At first glance, it might seem that locating a radiator under a window is the wrong place to put a heat-emitting device. Surely all the lovely heat emanating from the radiator will just be wasted when placed by the window? However, the answer is no. In fact, for many years, under the window was the prime position for a radiator. Why is that? Well, we’ll tell you.
The Window Factor
In decades gone by, most homes had single-glazed windows. Until the double-glazing revolution in the 1970s and 1980s, single-glazed windows were the norm. And we know that single glazing lets in more cooler air than our more high-tech double- and even triple-glazed windows of today. But surely the draughty single glaze would just suck all the warm air out?
It actually works to push the warm air into the room. As the warm air rises out of the top of the radiator, the cooler air falling on it causes a convection effect, forcing the warmth into the room, making the radiator more efficient. If your home still has single glazing and you are updating your heating system, it still makes sense to place your radiator under the window.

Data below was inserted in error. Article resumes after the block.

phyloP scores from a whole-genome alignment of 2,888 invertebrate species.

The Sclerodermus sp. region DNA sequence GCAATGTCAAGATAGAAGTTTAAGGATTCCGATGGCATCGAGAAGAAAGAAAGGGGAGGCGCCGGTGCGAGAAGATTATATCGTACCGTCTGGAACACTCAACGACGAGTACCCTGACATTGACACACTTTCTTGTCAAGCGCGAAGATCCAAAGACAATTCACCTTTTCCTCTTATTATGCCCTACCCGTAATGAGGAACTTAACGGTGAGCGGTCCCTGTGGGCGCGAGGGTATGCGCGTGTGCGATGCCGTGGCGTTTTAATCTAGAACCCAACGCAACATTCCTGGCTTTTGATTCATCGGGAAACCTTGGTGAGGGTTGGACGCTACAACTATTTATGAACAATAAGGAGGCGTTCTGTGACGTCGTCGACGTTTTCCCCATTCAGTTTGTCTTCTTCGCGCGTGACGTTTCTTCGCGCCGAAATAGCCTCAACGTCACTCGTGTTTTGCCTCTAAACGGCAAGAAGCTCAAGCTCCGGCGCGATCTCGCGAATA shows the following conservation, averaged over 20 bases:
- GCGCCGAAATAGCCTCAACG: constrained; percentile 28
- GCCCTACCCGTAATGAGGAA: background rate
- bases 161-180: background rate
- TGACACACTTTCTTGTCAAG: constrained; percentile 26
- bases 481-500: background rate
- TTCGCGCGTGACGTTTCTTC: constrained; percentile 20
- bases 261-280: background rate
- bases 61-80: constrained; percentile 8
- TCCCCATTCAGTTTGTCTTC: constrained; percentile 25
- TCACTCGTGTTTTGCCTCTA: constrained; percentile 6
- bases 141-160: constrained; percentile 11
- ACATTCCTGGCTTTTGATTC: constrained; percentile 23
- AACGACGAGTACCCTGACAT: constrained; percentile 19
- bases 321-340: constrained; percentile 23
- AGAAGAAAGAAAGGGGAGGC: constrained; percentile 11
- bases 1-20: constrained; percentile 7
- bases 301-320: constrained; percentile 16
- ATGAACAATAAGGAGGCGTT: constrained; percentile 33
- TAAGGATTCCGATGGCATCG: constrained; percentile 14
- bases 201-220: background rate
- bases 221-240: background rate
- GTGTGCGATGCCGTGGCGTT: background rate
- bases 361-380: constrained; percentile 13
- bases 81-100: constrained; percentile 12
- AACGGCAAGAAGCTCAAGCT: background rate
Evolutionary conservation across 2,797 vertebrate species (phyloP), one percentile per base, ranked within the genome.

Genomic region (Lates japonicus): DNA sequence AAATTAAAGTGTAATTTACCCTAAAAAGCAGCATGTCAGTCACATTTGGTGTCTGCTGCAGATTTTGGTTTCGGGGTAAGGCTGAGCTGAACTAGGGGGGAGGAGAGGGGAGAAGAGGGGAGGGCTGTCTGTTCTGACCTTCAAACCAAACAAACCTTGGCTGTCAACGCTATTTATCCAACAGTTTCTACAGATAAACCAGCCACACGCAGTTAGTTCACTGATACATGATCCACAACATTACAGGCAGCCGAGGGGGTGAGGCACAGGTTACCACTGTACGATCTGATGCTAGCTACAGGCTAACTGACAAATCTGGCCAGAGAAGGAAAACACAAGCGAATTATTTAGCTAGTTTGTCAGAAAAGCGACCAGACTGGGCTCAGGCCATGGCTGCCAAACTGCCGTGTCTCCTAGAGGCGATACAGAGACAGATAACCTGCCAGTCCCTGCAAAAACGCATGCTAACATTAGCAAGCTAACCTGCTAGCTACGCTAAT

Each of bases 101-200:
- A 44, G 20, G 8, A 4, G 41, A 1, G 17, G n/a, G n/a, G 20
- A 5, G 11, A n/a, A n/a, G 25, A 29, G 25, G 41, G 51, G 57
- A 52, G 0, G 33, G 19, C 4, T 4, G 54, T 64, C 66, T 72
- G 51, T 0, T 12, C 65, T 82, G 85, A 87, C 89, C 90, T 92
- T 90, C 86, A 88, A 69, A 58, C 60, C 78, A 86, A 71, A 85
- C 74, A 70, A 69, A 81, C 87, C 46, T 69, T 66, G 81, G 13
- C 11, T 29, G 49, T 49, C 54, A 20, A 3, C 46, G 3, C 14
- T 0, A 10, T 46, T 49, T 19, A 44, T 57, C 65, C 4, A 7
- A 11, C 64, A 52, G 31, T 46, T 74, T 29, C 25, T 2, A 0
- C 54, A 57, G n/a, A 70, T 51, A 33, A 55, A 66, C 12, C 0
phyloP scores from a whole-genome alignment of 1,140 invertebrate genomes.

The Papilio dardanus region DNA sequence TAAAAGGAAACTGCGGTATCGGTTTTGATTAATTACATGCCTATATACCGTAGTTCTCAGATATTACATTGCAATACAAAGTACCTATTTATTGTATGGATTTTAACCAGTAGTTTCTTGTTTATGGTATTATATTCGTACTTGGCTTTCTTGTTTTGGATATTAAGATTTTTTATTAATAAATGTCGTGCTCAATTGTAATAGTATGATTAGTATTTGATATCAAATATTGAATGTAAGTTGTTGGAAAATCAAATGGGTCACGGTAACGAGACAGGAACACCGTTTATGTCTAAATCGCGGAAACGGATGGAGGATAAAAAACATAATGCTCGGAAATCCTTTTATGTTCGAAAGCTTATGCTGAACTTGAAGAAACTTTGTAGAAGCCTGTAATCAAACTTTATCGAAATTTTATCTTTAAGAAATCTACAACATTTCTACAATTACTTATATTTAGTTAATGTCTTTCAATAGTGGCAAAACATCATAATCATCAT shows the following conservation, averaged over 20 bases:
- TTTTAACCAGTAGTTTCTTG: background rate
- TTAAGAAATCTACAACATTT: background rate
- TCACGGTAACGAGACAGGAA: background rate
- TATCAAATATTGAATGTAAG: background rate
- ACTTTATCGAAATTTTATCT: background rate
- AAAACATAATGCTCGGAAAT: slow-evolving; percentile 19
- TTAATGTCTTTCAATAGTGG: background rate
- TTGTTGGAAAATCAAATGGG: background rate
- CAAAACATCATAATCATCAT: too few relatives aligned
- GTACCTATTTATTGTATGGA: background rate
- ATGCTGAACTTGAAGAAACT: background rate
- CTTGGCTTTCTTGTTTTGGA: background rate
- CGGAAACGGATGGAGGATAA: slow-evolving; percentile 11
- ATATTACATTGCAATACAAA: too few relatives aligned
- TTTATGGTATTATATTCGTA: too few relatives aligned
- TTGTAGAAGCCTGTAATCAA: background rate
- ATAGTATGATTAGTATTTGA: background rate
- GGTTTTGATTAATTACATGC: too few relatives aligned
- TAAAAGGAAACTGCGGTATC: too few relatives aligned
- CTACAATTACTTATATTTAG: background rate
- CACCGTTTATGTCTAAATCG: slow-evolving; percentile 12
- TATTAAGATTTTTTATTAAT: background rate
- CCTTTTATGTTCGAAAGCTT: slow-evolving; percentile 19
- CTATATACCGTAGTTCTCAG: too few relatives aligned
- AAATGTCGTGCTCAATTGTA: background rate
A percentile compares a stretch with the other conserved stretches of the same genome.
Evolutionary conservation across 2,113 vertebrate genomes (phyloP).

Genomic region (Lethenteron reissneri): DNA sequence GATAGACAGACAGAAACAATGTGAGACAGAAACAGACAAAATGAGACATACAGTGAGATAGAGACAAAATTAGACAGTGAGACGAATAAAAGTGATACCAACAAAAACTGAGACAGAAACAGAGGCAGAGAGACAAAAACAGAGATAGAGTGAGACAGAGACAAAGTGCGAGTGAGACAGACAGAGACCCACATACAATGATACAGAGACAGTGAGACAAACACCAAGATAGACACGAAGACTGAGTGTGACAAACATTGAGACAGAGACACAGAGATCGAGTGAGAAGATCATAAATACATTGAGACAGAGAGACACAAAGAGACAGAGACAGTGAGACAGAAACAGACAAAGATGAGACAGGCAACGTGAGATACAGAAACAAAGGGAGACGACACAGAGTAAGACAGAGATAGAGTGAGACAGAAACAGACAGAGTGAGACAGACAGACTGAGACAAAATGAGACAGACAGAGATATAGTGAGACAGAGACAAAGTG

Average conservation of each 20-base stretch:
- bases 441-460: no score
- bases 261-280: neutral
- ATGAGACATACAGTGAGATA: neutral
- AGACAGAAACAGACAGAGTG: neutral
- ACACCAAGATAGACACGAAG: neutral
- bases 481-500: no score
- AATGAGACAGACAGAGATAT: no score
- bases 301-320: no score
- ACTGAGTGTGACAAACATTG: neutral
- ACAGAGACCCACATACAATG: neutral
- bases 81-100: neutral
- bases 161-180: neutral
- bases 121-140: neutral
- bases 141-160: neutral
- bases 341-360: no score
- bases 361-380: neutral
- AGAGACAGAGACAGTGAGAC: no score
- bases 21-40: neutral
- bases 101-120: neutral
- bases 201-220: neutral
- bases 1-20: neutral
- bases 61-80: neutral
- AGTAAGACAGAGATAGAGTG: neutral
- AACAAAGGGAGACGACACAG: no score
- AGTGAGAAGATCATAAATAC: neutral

Double and Triple Glazing
What about if you have updated your windows to double or triple glazing? Well, of course this gives you more flexibility with where you place your radiator. You can play with all the radiator designs that are available – panel radiators, column radiators and even radiators that go up the walls rather than across. You will want to ensure that you windows are in tip top condition and if you are losing heat through draughts or want to upgrade your windows an Evesham Double Glazing company can help you.
Saving Space and Saving Heat
Even with modern windows, placing the radiator under the window might still be the best option when it comes to optimising the space in your rooms. If you have smaller rooms, tucking the radiator under the window saves wall space for other items. And to get the most out of your radiator, avoid blocking it with a sofa or other large piece of furniture. The heat will be absorbed into the furniture rather than being pushed out into the room.